#### Abstract

A perfect matching of a (molecule) graph is a set of independent edges covering all vertices in . In this paper, we establish a simple formula for the expected value of the number of perfect matchings in random octagonal chain graphs and present the asymptotic behavior of the expectation.

#### 1. Introduction

A general problem of interest in chemistry, physics, and mathematics is the enumeration of perfect matchings, on lattices and (molecule) graphs. Let be a graph. A perfect matching of is a set of independent edges covering all vertices in , which is called Kekulé structure in organic chemistry and closed-packed dimer in statistical physics. In organic chemistry, there are strong connections between the number of the Kekulé structures and chemical properties for many molecules such as benzenoid hydrocarbons [1–3]. The number of Kekulé structures is an important topological index which had been applied for estimation of the resonant energy and total -electron energy [2, 4] and Clar aromatic sextet [5]. In crystal physics, the perfect matching problem is closely related to the dimer problem [6–8]. Denote the number of perfect matchings of a graph by .

An octagonal system (graph) [9] is a finite 2-connected geometric graph in which every interior face is bounded by a regular octagon or quadrangle of side length 1 (see Figure 1). Octagonal graphs have attracted many mathematicians’ considerable attentions because of many interest combinatorial subjects. Brunvoll et al. [9] determined the number of isomers of tree-like octagonal graphs by the generating functions. Su and Ding [10] showed that there is a side whose relative length is at most 1 in every convex octagon, and this bound is asymptotically tight. In 2001, Destainville et al. [11] considered some combinatorial properties of fixed-boundary octagonal random tilings. Yang and Zhao [12] presented a relation between the number of perfect matching in octagonal chain graphs and Hosoya index of the caterpillar trees in 2013. Wei et al. [13]discussed the Wiener indices in a type of random octagonal chains in 2018.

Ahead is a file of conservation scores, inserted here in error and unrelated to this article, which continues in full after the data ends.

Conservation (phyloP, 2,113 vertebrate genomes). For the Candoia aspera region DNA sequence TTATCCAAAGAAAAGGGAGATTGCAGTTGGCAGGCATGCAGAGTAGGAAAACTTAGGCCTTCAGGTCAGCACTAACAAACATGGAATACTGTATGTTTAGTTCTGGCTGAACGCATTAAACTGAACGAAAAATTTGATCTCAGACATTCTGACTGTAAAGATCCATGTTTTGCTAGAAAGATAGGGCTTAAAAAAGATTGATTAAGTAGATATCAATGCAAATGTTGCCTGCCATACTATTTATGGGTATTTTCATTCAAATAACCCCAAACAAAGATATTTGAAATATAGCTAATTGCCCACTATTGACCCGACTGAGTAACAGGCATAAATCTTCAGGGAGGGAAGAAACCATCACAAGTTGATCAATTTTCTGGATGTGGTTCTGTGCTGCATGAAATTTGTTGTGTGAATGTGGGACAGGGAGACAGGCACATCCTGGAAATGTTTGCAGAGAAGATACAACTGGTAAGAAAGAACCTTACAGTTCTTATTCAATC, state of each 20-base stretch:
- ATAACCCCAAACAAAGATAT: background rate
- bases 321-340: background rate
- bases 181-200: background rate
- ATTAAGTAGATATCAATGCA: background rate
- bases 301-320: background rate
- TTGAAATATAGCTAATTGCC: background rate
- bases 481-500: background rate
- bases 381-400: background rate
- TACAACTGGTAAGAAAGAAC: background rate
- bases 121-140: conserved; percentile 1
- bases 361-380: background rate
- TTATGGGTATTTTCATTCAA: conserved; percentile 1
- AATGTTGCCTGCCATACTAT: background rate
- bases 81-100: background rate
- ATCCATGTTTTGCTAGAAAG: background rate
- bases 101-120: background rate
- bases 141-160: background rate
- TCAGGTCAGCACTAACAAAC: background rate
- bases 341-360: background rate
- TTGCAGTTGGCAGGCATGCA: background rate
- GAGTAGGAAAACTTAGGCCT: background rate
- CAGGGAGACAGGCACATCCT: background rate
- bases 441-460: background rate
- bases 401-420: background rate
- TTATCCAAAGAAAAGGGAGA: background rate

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An octagonal graph, called an octagonal chain graph, proved that no octagon is adjacent to more than two other octagons. Both the octagonal graphs and are octagonal chain graphs, as shown in Figure 1. Let be an octagonal chain graph with octagons labeled by , where and are adjacent for each (). Both the first octagon and the last octagon are called terminal octagon. And, the remaining octagons are called internal octagon. Each internal octagon is one of type , type , or type according to whether it separates its two adjacent octagons by a distance of 3, 1, or 2, as shown in Figure 2. A random octagonal chain graph of length is an octagonal chain graph with octagons in which each internal octagon is one of type with probability , type with probability , or type with probability , denoted by . Gutman [14, 15] studied the perfect matchings about random benzenoid chain graphs in 1990s. Chen and Zhang [16] obtained a simple exact formula for the expected value of the number of perfect matchings in a random phenylene chain. Simple exact formulae are presented for the expected value of the number of perfect matchings in random polyomino chain graphs by Wei et al. [17] in 2016. Recently, Wei and Shiu [18] obtained the expected value of the number of perfect matchings in random polyazulenoid chains.